Month: October 2012

Updates: Through the Political Glass Ceiling

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Through the Political Glass Ceiling in Britsh Library

Now in Britsh Library: Dr Kris Rampersad, author, presents a copy of her book Through the Political Glass Ceiling – Race to Prime Ministership by Trinidad and Tobago’s First Female, Kamla Bersad Bissessar to the Caribbean Collections at the British Library, London.

And Prime Minister Kamla Persad Bissessar presents a copy of  Through the Political Glass Ceiling – Race to Prime Ministership by Trinidad and Tobago’s First Female, Kamla Bersad Bissessar by Kris Rampersad to Al Gore…

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Caribbean media Features Demokrissy Tombraiders

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TRINIDAD-CULTURE-Tomb raiding in Trinidad and Tobago
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Kris Rampersad and LiTTour participants at Mayaro defaced tombstone (Photo courtesy LiTTours (c)Kris Rampersad and LiTTour participants at Mayaro defaced tombstone (Photo courtesy LiTTours (c)
PORT OF SPAIN, Trinidad, Oct 23, CMC – – Consultant on culture conventions for safeguarding Caribbean culture and heritage, Dr. Kris Rampersad laments the fact that these islands have little or no mechanism in place to safeguard their heritage.
 “That’s the danger we face without adequate laws, with deficient infrastructure, without bilateral agreements and protections, without connected institutions, without proper monitoring, regulations and punishments, without informed co-ordination and without empowered communities,” she wrote in her blog “Demokrissy”, after encountering what she described as “heritage piracy” in Trinidad and Tobago.
See also:
http://kris-rampersad.blogspot.com/2012/10/centuries-old-heritage-tomb-spanning.html
http://kris-rampersad.blogspot.com/2012/10/the-tomb-raiders.html
https://sites.google.com/site/krisrampersadglobal/home/about-me/books

The author and educator, who has recently launched her latest book, “LiTTscapes- Landscapes of Fiction from Trinidad and Tobago”, said that it has become fashionable for hunters and hoarders of the island’s heritage to gather and dispose of as they wish.
She is peeved at how several tombstones including the historic Ganteaume Tombs in Mayaro, south of here that belong to one of Trinidad and Tobago’s oldest, wealthiest and most influential lineages, have been vandalised. The police have made no arrests.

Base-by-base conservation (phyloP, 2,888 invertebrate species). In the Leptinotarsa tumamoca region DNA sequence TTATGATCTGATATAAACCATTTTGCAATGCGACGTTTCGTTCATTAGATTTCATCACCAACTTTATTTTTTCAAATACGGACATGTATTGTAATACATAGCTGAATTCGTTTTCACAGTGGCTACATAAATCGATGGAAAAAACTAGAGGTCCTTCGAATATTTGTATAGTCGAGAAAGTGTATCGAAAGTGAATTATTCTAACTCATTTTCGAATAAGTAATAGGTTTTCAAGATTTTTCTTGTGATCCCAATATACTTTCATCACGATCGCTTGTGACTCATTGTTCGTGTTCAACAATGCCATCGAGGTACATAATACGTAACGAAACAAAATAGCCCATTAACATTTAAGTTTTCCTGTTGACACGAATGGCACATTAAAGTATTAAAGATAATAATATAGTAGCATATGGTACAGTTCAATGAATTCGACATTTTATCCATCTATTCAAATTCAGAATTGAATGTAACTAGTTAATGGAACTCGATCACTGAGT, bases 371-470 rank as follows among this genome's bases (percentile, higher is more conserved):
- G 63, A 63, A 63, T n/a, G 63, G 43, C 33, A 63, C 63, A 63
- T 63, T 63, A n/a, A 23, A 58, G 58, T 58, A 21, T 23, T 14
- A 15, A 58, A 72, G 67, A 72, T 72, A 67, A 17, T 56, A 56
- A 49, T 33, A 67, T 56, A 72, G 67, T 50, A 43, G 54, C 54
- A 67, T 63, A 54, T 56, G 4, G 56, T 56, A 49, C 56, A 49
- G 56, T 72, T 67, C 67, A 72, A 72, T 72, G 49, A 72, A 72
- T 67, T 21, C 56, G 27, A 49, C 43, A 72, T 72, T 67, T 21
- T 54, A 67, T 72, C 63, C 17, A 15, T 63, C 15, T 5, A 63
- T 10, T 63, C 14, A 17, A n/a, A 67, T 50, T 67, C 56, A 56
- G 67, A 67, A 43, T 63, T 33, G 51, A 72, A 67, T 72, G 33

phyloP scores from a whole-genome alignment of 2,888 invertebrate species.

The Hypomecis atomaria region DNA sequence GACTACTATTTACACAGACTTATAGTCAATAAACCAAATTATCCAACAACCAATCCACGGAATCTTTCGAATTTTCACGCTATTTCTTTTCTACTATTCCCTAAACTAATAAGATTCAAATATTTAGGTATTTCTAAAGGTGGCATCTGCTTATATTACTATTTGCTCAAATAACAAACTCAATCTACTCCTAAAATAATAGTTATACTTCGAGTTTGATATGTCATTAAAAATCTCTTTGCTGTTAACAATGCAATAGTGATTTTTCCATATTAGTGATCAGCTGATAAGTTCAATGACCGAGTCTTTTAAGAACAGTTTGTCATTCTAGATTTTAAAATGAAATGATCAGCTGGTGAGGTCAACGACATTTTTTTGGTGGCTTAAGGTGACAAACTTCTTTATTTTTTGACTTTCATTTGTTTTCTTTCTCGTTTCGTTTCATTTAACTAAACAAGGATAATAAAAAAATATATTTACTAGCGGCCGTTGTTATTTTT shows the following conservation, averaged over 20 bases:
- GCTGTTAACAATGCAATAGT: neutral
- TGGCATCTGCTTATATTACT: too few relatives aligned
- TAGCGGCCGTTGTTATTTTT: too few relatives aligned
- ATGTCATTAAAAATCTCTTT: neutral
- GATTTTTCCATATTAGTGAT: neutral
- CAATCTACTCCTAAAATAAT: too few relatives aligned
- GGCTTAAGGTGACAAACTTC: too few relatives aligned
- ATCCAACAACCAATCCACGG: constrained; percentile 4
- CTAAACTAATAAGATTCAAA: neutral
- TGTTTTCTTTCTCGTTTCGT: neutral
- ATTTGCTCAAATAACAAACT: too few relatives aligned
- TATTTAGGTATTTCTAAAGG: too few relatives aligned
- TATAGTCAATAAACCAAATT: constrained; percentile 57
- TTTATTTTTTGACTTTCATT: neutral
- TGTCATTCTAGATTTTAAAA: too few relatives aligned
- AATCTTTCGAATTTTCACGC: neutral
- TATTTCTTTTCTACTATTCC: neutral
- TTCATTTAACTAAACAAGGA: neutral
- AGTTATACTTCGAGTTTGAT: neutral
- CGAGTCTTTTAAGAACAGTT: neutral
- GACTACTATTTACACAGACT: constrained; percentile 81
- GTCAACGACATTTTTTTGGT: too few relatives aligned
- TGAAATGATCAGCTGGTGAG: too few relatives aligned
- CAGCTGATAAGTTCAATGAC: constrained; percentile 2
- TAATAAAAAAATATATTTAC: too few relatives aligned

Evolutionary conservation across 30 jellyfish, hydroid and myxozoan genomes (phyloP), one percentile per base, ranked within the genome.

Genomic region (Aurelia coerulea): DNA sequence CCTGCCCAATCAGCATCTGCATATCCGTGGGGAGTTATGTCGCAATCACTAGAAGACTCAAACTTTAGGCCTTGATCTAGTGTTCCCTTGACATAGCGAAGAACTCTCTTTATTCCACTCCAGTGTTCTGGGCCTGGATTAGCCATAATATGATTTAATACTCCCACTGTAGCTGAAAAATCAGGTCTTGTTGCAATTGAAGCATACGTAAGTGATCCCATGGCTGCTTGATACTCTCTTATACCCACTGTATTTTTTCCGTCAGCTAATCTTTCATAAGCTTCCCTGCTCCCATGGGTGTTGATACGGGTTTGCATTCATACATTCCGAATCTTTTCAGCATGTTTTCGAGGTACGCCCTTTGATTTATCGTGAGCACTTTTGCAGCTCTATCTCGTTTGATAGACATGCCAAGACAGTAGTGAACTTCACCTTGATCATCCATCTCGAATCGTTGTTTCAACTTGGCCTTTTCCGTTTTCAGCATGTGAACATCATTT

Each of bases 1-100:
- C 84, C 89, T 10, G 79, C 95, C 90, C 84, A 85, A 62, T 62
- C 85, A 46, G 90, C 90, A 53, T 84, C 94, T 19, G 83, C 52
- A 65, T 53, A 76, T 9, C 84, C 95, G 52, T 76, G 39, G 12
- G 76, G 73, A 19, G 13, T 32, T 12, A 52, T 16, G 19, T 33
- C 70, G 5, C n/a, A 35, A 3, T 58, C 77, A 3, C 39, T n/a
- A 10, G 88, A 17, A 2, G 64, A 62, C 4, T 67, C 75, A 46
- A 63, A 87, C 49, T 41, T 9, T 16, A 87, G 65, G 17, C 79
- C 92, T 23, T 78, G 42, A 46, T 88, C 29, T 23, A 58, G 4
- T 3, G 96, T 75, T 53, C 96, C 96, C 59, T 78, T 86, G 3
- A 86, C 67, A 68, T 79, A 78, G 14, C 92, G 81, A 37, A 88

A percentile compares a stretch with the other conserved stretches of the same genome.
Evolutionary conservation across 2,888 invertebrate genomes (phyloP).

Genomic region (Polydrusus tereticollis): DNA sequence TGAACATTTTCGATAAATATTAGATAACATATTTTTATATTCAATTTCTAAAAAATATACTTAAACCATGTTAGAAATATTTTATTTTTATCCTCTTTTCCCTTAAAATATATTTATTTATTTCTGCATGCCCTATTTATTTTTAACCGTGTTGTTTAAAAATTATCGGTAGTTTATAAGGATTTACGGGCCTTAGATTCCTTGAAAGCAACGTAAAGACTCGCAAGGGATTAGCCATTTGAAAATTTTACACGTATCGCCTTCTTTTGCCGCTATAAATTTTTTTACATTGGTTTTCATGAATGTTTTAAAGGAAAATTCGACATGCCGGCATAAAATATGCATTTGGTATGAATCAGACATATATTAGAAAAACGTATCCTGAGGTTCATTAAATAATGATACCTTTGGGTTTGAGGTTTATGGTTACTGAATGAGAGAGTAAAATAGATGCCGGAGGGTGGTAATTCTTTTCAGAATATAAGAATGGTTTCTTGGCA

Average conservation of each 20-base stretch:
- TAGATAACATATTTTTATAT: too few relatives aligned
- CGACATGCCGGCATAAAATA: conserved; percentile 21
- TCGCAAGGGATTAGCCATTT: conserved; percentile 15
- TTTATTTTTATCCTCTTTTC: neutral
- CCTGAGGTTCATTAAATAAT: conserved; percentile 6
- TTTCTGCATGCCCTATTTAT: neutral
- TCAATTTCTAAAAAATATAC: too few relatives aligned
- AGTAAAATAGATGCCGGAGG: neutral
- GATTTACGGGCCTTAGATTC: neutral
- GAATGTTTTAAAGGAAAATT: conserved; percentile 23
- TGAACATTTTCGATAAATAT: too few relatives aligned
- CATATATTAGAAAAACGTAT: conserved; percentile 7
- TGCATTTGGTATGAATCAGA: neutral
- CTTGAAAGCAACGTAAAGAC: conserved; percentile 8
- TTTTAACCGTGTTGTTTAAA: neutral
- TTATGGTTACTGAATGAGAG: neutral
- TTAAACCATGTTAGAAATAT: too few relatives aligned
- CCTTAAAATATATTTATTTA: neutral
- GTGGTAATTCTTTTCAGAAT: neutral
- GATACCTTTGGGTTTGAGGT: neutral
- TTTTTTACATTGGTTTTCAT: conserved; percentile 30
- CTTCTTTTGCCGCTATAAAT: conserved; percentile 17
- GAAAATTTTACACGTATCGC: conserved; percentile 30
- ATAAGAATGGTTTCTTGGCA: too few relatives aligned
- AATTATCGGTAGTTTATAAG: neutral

Rampersad, who delivers training, facilitation and advice to Caribbean countries interested in safeguarding their heritage, the Ganteaume Tombs have links with more than 20 prominent families with ancestries through European, North and South American, Asia and the Caribbean.
She said  “the lineage represented by the tombstone of the first family of Ganteaumes in Mayaro includes admirals and captains, planters and slaves, legislators, ministers of government and the church, clergymen, businessmen, judges, media moguls, derby winners (and) sportsmen.
 “These descendants include not just the Ganteaumes as business magnate Peter Ganteaume; clergyman Father Ganteaume and West Indies cricketer Andy Ganteaume; but also the Seigerts, the founding family of the world-famous Angostura Bitters, the Pantins, including deceased Archbishop Anthony Pantin, Father Gerard Pantin and Minister of Education Clive Pantin.
“It also bears relations to Spanish/Venezuelan lineages of the Torres, de Freitas and Carvallo and British heritage as the Hamel-Smiths as well as Agostinis, O’Connors, Guisseppis/Giuseppis and Ciprianis and Scotts and those of Chinese lineage as the Chens among others.”
Rampersad said that tomb raiding ranges from the activities of hobbyists “seemingly innocently eager to hoard bits of history so they comb graveyards and other sites to gather bits and pieces from or off tombs, to petty thieves looking to earn a quick shilling (as well as), to highly organised crime networks trading in black market heritage goods with complicity by individual collectors or even museum dealers participating in a very lucrative heritage trade market.
“Illicit siphoning out of such assets and heritage deprive local communities and populations of enjoyment and appreciation of their heritage, as well as creating and generating incomes from legitimate heritage-based industries and activities, Rampersad added.
“If people understood their heritage and how such heritage elements can also bring sustained economic value to themselves and their communities they may be less inclined to destroy them. They might even be less inclined to commit other kinds of crimes as well.”
In her blog posting entitled “The Tomb Raiders–Return to the Quest for El Dorado”, Rampersad argues that not unlike when Europe first entered the Caribbean in its quest for El Dorado, “the region is again attractive to culture and heritage pirates eager to capitalise on our unique cultural assets built from our experience as migrant peoples from five continents connected to local indigenous populations found here”.